Alas, this is true.  When Ilsa was a kid, all she wanted was to be Captain Kirk’s girlfriend.  Since then, she’s been a lot of things—child psychiatrist, forensic psychiatrist, wannabe surgeon, film scholar, former Air Force major . . . as well as the best-selling author of dozens of award-winning stories and books, including the apocalyptic ASHES trilogy and THE DARK PASSAGES series, of which White Space was long-listed for the Stoker award.  Until very recently, she lived in rural Wisconsin across from a nifty Hebrew cemetery, which was nice because the neighbors were quiet and came around for sugar only once in a blue moon.  Nowadays, she is an exiled cheesehead in Alabama, lives within spitting distance of a Saturn rocket, continues to dream up dastardly ways to blow up the world—and still keeps her fingers crossed that Captain Kirk decides to beam down for a visit.

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2016 Workshop: FACT IN FICTION

Ever get kicked out of a novel because the writer didn’t get her facts straight?  Or do you want to set your story in the past but don’t have a clue where to start?  Would you like to try your hand at weird science, killer plagues, or a nifty bomb, except you’re kind of worried about Homeland Security showing up at your door?  Is research a chore, or do you so totally groove on reading, you put off writing?  We’ll talk about all this and more: how to start your research; the importance of flexibility; when it’s okay to let things slide; how to choose the most important elements to give a sense of place and time—and how to keep the facts from getting in the way of your fiction.  In advance of the workshop, participants will be asked to prepare a short writing sample (no more than a paragraph or two) in one of three scenarios for discussion.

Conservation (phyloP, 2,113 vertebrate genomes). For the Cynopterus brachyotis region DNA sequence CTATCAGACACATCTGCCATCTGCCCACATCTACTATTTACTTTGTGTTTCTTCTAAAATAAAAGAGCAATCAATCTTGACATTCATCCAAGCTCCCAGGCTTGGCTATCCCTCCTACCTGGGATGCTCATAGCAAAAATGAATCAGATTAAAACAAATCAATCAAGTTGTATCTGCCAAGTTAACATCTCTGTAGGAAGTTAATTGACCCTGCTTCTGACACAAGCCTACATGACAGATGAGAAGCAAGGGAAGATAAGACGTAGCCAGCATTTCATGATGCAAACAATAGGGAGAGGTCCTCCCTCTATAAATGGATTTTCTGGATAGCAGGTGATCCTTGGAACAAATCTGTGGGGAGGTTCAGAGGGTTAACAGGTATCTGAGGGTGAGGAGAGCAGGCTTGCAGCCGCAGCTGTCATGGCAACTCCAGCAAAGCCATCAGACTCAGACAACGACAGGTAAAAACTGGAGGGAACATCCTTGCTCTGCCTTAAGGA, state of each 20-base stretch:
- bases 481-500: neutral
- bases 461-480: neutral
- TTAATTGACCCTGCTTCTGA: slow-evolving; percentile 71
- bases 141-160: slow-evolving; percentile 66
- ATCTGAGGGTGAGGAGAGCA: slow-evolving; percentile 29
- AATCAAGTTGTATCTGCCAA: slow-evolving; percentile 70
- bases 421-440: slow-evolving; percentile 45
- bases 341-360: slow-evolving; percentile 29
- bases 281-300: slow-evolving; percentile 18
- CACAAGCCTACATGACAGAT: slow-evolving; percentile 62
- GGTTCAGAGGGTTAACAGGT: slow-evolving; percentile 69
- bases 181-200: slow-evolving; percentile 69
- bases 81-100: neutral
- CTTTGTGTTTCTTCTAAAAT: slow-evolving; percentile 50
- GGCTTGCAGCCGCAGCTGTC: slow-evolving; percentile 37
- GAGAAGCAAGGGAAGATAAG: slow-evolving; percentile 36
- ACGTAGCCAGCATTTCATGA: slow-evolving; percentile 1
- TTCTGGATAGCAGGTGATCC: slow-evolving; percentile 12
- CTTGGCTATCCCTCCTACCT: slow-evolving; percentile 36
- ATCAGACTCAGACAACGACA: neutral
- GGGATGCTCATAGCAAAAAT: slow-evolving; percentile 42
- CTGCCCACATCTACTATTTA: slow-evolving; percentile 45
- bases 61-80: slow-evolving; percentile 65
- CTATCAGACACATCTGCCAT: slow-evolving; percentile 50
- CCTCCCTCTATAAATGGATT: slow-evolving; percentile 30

Featured books:

Ashes (Ashes Trilogy #1)

by Ilsa Bick
It could happen tomorrow . . . An electromagnetic pulse flashes across the sky, destroying every electronic device, wiping out every computerized system, and killing billions. Alex hiked into the woods to say good‐bye to her dead parents and her personal demons. Alex meets up with Tom—a young soldier—and Ellie, a girl whose grandfather was killed by the EMP. For this improvised family and the others who are spared, it’s now a question of who can be trusted and who is no longer human. (gr 8-12)

The Dickens Mirror (Dark Passages #2)

by Ilsa Bick

Emma Lindsay continues to wade through blurred realities now that she has lost everything. She commands the cynosure, a beacon and lens that allows for safe passage between the Many Worlds, to put her where she might find her friends‐‐find Eric‐‐again. What she never anticipated was waking up in the body of Little Lizzie, all grown up‐‐or that Elizabeth McDermott is mad. While professing to treat Elizabeth, her physician, Dr. Kramer, has actually drugged her to allow Emma to emerge as the dominant personality...because Kramer has plans. But Elizabeth is dying, and if Emma can't find a way out, everyone will die with her. (gr 9 - 12)

Draw the Dark

by Ilsa Bick